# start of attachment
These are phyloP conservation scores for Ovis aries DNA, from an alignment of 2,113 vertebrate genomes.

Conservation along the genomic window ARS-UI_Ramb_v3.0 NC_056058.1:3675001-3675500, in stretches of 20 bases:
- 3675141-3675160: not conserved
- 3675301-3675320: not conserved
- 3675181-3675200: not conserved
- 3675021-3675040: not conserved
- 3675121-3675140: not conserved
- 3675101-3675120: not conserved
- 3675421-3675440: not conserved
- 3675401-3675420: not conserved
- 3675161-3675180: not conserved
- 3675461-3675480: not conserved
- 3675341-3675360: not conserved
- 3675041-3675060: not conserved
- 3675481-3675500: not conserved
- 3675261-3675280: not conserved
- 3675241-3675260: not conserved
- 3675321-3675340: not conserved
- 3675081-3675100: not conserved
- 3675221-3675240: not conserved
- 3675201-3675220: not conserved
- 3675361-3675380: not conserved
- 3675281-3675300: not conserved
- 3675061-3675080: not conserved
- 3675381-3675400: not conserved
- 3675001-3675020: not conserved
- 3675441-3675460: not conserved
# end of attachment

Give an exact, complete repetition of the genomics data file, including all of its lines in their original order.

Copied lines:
These are phyloP conservation scores for Ovis aries DNA, from an alignment of 2,113 vertebrate genomes.

Conservation along the genomic window ARS-UI_Ramb_v3.0 NC_056058.1:3675001-3675500, in stretches of 20 bases:
- 3675141-3675160: not conserved
- 3675301-3675320: not conserved
- 3675181-3675200: not conserved
- 3675021-3675040: not conserved
- 3675121-3675140: not conserved
- 3675101-3675120: not conserved
- 3675421-3675440: not conserved
- 3675401-3675420: not conserved
- 3675161-3675180: not conserved
- 3675461-3675480: not conserved
- 3675341-3675360: not conserved
- 3675041-3675060: not conserved
- 3675481-3675500: not conserved
- 3675261-3675280: not conserved
- 3675241-3675260: not conserved
- 3675321-3675340: not conserved
- 3675081-3675100: not conserved
- 3675221-3675240: not conserved
- 3675201-3675220: not conserved
- 3675361-3675380: not conserved
- 3675281-3675300: not conserved
- 3675061-3675080: not conserved
- 3675381-3675400: not conserved
- 3675001-3675020: not conserved
- 3675441-3675460: not conserved